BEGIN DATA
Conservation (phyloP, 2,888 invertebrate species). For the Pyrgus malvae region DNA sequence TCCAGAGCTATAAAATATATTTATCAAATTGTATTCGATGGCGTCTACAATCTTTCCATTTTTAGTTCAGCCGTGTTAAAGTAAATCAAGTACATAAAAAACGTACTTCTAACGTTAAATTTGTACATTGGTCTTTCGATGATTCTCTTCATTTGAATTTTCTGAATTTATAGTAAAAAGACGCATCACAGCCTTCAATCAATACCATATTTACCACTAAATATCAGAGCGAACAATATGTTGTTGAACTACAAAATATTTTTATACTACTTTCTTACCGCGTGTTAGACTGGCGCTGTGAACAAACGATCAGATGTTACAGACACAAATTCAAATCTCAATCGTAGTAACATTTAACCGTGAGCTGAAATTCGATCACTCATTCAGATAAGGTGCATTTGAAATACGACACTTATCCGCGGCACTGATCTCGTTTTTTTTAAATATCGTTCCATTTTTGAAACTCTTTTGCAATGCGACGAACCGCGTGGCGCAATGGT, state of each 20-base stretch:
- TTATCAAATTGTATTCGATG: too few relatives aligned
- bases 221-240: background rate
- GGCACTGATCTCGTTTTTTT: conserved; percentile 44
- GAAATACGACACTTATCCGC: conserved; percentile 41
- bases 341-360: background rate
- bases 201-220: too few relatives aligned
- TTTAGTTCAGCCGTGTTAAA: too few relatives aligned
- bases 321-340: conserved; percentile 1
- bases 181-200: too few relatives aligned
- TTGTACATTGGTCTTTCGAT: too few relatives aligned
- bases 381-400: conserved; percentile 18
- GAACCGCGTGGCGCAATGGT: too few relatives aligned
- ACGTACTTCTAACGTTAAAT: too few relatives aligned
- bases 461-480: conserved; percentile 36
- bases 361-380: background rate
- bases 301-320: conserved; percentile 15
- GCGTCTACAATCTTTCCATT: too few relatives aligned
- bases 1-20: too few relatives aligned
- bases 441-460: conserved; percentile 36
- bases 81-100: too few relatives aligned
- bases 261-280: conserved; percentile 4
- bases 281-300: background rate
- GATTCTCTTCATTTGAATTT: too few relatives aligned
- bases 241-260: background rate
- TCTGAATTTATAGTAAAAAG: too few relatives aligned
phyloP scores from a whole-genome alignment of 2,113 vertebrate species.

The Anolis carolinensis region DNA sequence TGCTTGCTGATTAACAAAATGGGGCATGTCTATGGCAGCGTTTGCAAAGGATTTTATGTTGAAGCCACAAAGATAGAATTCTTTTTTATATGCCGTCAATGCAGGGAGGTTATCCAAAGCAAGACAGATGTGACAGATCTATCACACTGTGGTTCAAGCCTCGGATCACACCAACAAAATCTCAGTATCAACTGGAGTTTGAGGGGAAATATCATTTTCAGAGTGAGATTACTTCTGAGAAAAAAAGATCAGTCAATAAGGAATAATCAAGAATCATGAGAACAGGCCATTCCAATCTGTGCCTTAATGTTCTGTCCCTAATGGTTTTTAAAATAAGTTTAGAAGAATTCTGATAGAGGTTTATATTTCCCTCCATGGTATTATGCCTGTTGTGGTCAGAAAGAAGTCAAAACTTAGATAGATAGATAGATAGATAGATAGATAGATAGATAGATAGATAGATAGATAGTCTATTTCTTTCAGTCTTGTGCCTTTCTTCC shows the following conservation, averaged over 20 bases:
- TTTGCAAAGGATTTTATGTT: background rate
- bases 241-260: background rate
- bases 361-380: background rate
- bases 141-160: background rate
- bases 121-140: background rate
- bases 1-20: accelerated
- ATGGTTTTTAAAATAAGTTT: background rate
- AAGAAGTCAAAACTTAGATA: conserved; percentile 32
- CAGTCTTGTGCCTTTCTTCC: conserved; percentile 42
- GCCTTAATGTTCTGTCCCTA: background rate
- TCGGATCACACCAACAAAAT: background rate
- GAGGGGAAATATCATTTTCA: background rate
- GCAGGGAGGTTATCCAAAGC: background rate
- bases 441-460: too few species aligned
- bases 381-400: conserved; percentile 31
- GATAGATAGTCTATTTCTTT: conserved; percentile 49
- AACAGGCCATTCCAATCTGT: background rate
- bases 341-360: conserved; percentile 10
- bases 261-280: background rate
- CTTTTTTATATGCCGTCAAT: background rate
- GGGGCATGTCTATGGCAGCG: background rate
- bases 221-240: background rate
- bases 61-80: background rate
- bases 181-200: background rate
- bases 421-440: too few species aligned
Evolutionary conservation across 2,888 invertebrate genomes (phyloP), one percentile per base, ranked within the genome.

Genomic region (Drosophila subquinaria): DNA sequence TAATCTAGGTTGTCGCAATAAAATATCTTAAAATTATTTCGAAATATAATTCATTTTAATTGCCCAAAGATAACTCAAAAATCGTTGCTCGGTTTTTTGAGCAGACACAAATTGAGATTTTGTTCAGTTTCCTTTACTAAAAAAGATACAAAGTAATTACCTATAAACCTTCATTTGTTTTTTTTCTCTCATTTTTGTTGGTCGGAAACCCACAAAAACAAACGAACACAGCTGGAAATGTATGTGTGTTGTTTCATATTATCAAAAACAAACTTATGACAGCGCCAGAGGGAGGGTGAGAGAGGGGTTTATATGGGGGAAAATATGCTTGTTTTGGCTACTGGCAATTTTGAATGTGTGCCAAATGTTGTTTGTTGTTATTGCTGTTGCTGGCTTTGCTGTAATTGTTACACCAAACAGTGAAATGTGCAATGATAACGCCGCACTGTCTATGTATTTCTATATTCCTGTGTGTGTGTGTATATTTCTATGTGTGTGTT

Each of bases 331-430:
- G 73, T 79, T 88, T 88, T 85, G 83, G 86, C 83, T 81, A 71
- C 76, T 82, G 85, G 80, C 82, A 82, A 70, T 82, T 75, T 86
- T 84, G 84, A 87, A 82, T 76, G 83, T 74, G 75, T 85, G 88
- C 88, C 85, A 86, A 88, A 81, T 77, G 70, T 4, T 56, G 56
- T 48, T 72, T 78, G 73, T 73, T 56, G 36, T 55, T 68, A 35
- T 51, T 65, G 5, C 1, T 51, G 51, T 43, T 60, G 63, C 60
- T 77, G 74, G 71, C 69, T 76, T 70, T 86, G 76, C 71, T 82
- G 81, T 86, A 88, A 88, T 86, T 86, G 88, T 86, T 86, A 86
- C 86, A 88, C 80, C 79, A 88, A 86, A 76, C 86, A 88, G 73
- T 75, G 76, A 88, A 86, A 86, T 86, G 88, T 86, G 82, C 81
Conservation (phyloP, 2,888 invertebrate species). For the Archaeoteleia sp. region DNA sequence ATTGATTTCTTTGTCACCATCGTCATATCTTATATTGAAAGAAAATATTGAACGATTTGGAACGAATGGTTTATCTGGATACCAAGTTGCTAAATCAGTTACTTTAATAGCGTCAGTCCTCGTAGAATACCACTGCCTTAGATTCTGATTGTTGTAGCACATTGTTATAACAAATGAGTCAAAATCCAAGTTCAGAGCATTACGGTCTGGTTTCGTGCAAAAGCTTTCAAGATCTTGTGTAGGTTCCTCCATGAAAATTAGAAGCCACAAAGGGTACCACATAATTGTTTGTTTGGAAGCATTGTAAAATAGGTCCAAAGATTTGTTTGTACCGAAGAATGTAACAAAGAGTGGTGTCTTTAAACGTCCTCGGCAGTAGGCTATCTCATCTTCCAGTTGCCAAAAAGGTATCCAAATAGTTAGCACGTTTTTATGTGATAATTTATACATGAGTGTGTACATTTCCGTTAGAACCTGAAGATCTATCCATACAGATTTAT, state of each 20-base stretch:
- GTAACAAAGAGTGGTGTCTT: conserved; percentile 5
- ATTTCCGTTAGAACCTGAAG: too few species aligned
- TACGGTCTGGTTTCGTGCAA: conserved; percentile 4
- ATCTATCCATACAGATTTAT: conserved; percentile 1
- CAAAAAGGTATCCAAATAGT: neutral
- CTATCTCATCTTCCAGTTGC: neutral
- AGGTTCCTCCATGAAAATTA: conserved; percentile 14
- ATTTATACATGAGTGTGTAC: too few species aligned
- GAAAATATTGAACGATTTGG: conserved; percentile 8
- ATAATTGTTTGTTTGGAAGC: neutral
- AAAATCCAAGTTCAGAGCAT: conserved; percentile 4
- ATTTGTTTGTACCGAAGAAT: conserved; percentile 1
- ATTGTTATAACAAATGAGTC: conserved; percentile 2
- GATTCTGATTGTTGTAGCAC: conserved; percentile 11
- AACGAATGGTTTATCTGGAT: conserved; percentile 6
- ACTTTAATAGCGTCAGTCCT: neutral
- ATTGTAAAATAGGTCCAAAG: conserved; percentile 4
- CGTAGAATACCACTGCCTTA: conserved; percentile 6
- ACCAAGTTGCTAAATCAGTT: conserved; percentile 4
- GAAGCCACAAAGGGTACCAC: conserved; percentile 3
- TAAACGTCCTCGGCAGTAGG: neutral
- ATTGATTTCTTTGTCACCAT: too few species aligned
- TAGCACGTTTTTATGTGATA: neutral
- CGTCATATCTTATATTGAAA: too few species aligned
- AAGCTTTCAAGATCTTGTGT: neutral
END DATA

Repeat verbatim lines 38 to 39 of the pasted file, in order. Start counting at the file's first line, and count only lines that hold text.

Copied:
- GCCTTAATGTTCTGTCCCTA: background rate
- TCGGATCACACCAACAAAAT: background rate